Friday, January 4, 2013

Partition vs. whole disk and creating encrypted filesystem...

With a new laptop I got a 1T disk which I intend to use as a data disk. So, it will have a single encrypted partition. This is a new disk with a 4K sector size and because of that fdisk tool offers me to start partition on 2048th sector. This is some alignment stuff from the old days of MSDOS, and obviously I don't want to waste disk space for those reasons. You can read more about that on Linux ATA Wiki. Linux is the only OS I'll use with this disk. It is possible to start partition from 63rd sector but if you are using fdisk you'll have to first create a partition and then switch to expert menu (option x) where it is possible to move beginning of the partition from 2048th to 63rd sector (option b).

Now, it is also possible to use the whole disk for a filesystem, without partition table. I found some discussions of pros and cons of this approach. Additional question is if the Fedora will recognize such disks during a boot process. LWM HOWTO also talks about this issue. It seems that everything boils down to the problem if some other tools or operating systems, that expect disk to be partitioned, treat disk as unpartitioned and thus destroy data on it. Also, someone noted possible performance degradation, but this was not confirmed by simple testing (look at the first link I gave), and besides, why would that happen when you use the whole disk? It can not be better aligned, can it? Also, someone used the whole disk for his Gentoo OS and then he had to install GRUB. Since GRUB, during installation, asks you whether you want it to be installed on, e.g. /dev/sda or /dev/sda1, it seems that it isn't important if you don't have partition table. But, I didn't go more deeper in this.

In the end, I decided to use the whole disk, no partitions. This disk will hold a single partition, will have only data on it, it will never be used on anything other than Linux, actually, on anything other than my laptop. So, this is the way I decided to go.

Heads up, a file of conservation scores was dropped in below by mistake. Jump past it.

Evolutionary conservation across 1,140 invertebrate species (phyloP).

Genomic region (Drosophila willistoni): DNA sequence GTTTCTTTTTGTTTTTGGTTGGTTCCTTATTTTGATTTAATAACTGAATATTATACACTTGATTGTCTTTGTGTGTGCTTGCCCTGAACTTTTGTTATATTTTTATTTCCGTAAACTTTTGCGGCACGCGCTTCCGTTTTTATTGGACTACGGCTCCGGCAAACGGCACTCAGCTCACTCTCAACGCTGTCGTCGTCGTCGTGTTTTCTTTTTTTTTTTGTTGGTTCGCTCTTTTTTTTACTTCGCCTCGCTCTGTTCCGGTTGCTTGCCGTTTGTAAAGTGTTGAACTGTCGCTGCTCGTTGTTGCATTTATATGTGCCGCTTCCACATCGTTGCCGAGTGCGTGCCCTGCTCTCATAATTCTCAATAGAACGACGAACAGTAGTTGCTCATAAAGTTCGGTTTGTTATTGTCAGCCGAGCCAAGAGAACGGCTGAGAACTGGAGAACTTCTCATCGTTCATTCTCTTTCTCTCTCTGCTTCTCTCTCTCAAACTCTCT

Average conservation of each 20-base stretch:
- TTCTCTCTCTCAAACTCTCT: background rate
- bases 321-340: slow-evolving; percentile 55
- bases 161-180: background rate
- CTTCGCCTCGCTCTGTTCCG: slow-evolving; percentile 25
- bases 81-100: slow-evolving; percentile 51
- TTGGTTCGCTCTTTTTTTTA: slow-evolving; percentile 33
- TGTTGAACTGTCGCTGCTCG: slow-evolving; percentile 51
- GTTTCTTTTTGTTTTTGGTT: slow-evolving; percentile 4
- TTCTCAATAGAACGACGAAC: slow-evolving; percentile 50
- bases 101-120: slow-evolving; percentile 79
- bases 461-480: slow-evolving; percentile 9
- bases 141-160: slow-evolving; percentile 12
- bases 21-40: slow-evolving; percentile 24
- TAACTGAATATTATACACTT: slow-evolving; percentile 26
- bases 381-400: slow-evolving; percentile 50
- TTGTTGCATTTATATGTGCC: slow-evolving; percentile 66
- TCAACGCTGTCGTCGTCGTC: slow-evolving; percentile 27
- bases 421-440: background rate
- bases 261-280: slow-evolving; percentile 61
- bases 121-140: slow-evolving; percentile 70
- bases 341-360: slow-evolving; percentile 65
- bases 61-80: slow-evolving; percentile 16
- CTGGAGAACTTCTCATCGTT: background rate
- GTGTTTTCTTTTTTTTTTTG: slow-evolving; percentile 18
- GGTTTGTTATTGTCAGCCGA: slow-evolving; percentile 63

So, from that point on everything was very simple:
  1. Encrypt the whole disk
  2. # cryptsetup luksFormat /dev/sdc

    This will overwrite data on /dev/sdc irrevocably.

    Are you sure? (Type uppercase yes): YES
    Enter LUKS passphrase:
    Verify passphrase:
  3. Open crypted disk:
    # cryptsetup luksOpen /dev/sdc cryptodev1
    Enter passphrase for /dev/sdc:
  4. Create file system:
  5. # mkfs -t ext4 /dev/mapper/cryptodev1
    mke2fs 1.42.5 (29-Jul-2012)
    Filesystem label=
    OS type: Linux
    Block size=4096 (log=2)
    Fragment size=4096 (log=2)
    Stride=0 blocks, Stripe width=0 blocks
    61054976 inodes, 244190134 blocks
    12209506 blocks (5.00%) reserved for the super user
    First data block=0
    Maximum filesystem blocks=4294967296
    7453 block groups
    32768 blocks per group, 32768 fragments per group
    8192 inodes per group
    Superblock backups stored on blocks:
            32768, 98304, 163840, 229376, 294912, 819200, 884736, 1605632, 2654208,
            4096000, 7962624, 11239424, 20480000, 23887872, 71663616, 78675968,
            102400000, 214990848

    Allocating group tables: done
    Writing inode tables: done
    Creating journal (32768 blocks): done
    Writing superblocks and filesystem accounting information: done
  6. Remove reserved blocks (5% by default):
  7. # tune2fs -m 0 /dev/mapper/cryptodev1
    tune2fs 1.42.5 (29-Jul-2012)
    Setting reserved blocks percentage to 0% (0 blocks)
  8. Finally, mount a disk:
  9. # mount /dev/mapper/cryptodev1 /mnt
And that's basically it. When you want to use disk, and it is not mounted, then you first have to open crypted device (step 2) and then you mount newly created file system.

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scientist, consultant, security specialist, networking guy, system administrator, philosopher ;)

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